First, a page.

Wednesday, January 16, 2008

I love the Eighties

The Eighties Matchbox B-Line Disaster/The Dirty Backbeats/Wander Phantom, Leicester Charlotte, 30th December 2007

What sort of band books a national tour between Christmas and new year, then? Probably the sort that don't look like they have stable family units to go home to, thinking about it.

Wander Phantom, from just over the Nottinghamshire border, are 80s Matchbox's current regular touring partners and come from a similar area of the rock swamp. Two bass players don't so much slither around as anchor the sound to the floor while Callum Thompson makes like a goth David Thomas of Pere Ubu. It's efficient stoner rock not dissimilar to desert sludge rockers Kyuss (former employers of Josh Homme) but there's little in their five minute-plus songs to really mark them out.

Unlike the Dirty Backbeats. The last time I reviewed them for TAoN it got reprinted on their Myspace with, for some reason, a credit to Metro, and while this set isn't as fire and brimstone compelling as either that Summer Sundae warm-up party set or their livewire storming of the Musician stage at the festival itself a day later, it does nothing to dim the view that they might well be the finest Leicester currently has to offer, and going on the attempts at dancing to it all the city's cognescenti are very willing to give it back to them. At the risk of repeating myself descriptively, the electrified psychedelic blues suggests Captain Beefheart but with an amping up, once a malfunctioning bass has been sorted out, into Nuggets territory, the band sharp as a needle with the breakdowns and freakouts while Grant still prowls the stage like we might owe him money. A cover of Johnny Kidd & the Pirates's early rock'n'roll number one Shaking All Over dissolves into pure mania, while the Mark Lamarr Radio 2 show hit The Bop remains the showstopper. They seem from their Myspace bulletins to be playing a lot more gigs in London of late, so something could well be afoot for them in 2008. Let's hope so.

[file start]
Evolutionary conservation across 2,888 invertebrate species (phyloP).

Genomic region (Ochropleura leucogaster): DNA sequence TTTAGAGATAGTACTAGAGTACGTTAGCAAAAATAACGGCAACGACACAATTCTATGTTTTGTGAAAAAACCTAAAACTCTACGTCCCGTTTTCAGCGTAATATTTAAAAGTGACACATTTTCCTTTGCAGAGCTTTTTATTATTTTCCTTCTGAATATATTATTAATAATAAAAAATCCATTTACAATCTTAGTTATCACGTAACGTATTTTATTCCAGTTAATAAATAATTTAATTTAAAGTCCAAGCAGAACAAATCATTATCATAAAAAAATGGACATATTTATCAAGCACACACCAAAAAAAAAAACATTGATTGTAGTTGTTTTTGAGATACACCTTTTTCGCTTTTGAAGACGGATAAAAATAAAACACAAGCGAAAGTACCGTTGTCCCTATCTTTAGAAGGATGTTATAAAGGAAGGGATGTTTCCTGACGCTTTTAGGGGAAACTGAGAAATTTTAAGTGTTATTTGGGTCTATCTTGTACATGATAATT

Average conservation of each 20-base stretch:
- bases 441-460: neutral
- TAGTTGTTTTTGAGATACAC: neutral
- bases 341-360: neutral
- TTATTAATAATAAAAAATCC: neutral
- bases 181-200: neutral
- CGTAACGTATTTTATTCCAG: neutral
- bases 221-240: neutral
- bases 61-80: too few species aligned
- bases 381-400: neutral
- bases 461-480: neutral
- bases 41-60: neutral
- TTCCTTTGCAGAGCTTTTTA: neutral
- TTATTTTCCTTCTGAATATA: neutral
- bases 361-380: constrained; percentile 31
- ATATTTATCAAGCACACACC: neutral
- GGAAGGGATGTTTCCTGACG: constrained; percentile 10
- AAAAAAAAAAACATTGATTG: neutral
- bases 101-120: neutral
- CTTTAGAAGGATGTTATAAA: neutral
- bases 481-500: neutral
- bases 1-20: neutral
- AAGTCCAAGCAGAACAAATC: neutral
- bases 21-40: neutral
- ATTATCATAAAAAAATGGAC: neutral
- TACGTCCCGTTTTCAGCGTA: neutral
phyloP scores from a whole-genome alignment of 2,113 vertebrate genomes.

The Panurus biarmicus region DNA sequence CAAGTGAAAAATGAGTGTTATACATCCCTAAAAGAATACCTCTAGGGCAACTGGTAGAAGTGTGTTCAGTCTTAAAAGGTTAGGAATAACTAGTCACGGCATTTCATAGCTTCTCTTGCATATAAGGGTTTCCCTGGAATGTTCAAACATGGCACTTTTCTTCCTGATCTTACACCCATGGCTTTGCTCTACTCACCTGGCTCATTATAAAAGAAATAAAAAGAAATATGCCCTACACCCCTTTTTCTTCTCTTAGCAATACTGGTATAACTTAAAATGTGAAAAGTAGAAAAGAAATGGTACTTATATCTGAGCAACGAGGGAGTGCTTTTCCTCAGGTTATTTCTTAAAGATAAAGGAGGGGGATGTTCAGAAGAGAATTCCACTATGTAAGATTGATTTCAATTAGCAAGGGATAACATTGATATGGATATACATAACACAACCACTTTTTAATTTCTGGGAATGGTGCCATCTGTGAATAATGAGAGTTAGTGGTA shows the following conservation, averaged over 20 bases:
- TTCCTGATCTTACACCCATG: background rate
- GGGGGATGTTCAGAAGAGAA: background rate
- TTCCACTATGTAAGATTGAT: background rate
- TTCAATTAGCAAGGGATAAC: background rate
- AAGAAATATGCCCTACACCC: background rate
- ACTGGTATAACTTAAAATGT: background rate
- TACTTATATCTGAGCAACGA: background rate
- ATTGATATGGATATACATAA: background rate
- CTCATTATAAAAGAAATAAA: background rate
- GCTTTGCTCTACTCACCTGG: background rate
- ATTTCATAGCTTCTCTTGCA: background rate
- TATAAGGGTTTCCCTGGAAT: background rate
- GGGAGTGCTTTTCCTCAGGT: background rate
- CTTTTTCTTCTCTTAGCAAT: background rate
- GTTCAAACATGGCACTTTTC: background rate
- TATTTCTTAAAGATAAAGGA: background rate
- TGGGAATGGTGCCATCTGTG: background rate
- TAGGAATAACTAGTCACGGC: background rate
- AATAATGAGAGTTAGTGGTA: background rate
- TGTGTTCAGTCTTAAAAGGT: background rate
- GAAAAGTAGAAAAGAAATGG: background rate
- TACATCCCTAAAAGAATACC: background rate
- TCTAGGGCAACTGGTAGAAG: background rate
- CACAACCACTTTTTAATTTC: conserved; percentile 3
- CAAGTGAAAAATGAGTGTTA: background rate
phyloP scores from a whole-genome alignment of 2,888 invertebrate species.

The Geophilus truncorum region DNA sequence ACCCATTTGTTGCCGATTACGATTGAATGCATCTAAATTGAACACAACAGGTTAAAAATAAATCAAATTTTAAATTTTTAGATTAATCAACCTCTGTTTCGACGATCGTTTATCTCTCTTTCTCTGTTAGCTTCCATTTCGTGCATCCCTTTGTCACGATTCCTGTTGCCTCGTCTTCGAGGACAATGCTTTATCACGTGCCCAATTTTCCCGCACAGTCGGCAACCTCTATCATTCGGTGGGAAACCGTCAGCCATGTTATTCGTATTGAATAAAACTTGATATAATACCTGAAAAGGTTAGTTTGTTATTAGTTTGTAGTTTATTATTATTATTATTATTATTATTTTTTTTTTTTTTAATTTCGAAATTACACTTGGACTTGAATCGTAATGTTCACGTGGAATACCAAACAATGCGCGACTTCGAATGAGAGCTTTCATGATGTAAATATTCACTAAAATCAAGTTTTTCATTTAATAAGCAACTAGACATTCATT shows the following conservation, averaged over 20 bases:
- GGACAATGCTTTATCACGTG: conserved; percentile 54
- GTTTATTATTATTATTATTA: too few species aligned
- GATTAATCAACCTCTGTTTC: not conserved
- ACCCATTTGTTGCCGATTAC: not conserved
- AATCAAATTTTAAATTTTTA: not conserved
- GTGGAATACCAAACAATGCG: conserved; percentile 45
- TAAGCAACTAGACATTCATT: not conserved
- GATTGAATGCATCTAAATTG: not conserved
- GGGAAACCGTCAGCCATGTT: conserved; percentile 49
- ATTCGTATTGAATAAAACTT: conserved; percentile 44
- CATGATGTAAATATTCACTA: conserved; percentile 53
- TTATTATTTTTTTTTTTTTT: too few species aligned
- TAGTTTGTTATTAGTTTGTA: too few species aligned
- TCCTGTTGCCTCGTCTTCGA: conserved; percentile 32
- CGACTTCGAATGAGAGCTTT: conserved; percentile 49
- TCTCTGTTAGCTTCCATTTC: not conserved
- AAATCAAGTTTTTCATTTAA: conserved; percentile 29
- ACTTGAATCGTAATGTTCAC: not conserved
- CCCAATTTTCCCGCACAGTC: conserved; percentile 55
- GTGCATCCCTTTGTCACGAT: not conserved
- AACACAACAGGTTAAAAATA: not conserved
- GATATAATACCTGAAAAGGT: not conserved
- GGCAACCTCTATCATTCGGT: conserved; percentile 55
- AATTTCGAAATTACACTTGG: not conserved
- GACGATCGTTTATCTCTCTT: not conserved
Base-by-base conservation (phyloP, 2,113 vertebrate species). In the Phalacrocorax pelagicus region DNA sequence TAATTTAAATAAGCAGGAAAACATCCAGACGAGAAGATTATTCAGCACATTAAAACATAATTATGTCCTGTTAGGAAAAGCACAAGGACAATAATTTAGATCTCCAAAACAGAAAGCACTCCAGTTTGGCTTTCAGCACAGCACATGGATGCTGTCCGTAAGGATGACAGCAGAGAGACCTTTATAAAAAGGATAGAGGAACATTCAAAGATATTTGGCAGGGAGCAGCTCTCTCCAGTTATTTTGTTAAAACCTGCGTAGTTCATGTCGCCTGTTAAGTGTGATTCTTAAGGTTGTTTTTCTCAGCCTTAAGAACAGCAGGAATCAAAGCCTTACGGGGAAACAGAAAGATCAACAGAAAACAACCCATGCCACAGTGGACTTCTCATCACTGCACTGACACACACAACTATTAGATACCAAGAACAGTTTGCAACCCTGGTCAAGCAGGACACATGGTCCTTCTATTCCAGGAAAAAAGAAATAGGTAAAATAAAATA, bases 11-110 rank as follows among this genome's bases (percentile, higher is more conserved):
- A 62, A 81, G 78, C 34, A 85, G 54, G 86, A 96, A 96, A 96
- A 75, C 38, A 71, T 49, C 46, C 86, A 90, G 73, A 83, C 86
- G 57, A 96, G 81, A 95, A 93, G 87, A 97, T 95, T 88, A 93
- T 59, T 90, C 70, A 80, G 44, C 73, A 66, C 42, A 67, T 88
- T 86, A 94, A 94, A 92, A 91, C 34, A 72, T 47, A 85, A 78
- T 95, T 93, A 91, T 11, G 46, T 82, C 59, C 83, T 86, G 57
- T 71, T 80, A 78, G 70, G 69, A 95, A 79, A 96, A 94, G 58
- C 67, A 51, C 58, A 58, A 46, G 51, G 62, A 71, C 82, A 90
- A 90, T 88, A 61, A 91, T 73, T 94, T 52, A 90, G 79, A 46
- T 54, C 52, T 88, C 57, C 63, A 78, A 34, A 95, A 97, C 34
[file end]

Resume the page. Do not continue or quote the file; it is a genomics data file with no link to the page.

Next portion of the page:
Someone's brought a toy chainsaw with them and is waving it above their head for all they're worth as The Eighties Matchbox B-Line Disaster take the stage. Hard to think TEMBLD's psychotic punk-rockabilly gave them five top 40 singles, much less that permanently spinny-eyed Guy McKnight was once let onto Never Mind The Buzzcocks. They may have been dropped by Island after two albums, losing a member and disappearing for a couple of years but the formula is still there and still works - tribal voodoo drumming, bludgeon electrified blues-punk riffola and McKnight using either his lugubrious baritone or his impressive lung-shredding scream, as if Nick Cave had never given up on the Birthday Party. Nobody else dares to sound like them now, or at least when they try to they get it wrong (evening, the Horrors), which on tonight's evidence is both a blessing and a curse, the new songs pretty much working to the same formula as the old ones, so while the place evidently goes mad to Mister Mental and Celebrate Your Mother it all becomes one-paced - a wildly fast pace, admittedly - over time. McKnight's vocals and the guitars suffer from the Charlotte's renowned muffled sound, and when McKnight eventually has one of his usual wanders into the crowd it's to be curtailed when his mike breaks and he has to use that of his guitarist. While after eight years the fight has by no means gone out of them and 2008's third album should uphold their uberraucous tradition, tonight it doesn't seem to have completely clicked.


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